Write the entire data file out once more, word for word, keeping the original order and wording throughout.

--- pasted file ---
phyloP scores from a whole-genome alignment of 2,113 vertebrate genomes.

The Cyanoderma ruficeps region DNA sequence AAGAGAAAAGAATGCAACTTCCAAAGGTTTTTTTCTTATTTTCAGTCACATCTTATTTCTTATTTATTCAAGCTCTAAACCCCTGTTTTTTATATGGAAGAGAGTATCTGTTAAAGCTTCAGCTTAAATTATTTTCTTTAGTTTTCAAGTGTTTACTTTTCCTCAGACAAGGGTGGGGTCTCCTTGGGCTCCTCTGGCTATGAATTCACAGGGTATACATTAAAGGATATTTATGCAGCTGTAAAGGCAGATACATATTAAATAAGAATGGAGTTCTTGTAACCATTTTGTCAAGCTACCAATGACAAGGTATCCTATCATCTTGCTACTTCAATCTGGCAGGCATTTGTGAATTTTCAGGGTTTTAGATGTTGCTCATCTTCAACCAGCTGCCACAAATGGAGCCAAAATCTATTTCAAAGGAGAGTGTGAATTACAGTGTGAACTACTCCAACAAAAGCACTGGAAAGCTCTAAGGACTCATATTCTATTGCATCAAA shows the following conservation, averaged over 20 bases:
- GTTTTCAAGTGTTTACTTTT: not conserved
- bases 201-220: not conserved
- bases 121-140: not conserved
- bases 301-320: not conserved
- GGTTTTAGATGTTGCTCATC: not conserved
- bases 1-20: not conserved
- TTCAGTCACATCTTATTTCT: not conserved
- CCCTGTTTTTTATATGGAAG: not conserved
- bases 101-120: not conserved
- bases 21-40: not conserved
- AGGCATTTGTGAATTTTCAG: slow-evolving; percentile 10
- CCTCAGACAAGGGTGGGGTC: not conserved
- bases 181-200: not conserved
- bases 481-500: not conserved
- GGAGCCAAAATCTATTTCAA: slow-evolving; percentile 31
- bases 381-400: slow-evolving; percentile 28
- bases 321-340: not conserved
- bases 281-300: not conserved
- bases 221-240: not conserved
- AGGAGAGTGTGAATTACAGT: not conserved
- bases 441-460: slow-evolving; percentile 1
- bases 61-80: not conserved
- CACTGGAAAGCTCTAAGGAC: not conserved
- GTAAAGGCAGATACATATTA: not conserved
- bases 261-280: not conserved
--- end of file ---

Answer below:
phyloP scores from a whole-genome alignment of 2,113 vertebrate genomes.

The Cyanoderma ruficeps region DNA sequence AAGAGAAAAGAATGCAACTTCCAAAGGTTTTTTTCTTATTTTCAGTCACATCTTATTTCTTATTTATTCAAGCTCTAAACCCCTGTTTTTTATATGGAAGAGAGTATCTGTTAAAGCTTCAGCTTAAATTATTTTCTTTAGTTTTCAAGTGTTTACTTTTCCTCAGACAAGGGTGGGGTCTCCTTGGGCTCCTCTGGCTATGAATTCACAGGGTATACATTAAAGGATATTTATGCAGCTGTAAAGGCAGATACATATTAAATAAGAATGGAGTTCTTGTAACCATTTTGTCAAGCTACCAATGACAAGGTATCCTATCATCTTGCTACTTCAATCTGGCAGGCATTTGTGAATTTTCAGGGTTTTAGATGTTGCTCATCTTCAACCAGCTGCCACAAATGGAGCCAAAATCTATTTCAAAGGAGAGTGTGAATTACAGTGTGAACTACTCCAACAAAAGCACTGGAAAGCTCTAAGGACTCATATTCTATTGCATCAAA shows the following conservation, averaged over 20 bases:
- GTTTTCAAGTGTTTACTTTT: not conserved
- bases 201-220: not conserved
- bases 121-140: not conserved
- bases 301-320: not conserved
- GGTTTTAGATGTTGCTCATC: not conserved
- bases 1-20: not conserved
- TTCAGTCACATCTTATTTCT: not conserved
- CCCTGTTTTTTATATGGAAG: not conserved
- bases 101-120: not conserved
- bases 21-40: not conserved
- AGGCATTTGTGAATTTTCAG: slow-evolving; percentile 10
- CCTCAGACAAGGGTGGGGTC: not conserved
- bases 181-200: not conserved
- bases 481-500: not conserved
- GGAGCCAAAATCTATTTCAA: slow-evolving; percentile 31
- bases 381-400: slow-evolving; percentile 28
- bases 321-340: not conserved
- bases 281-300: not conserved
- bases 221-240: not conserved
- AGGAGAGTGTGAATTACAGT: not conserved
- bases 441-460: slow-evolving; percentile 1
- bases 61-80: not conserved
- CACTGGAAAGCTCTAAGGAC: not conserved
- GTAAAGGCAGATACATATTA: not conserved
- bases 261-280: not conserved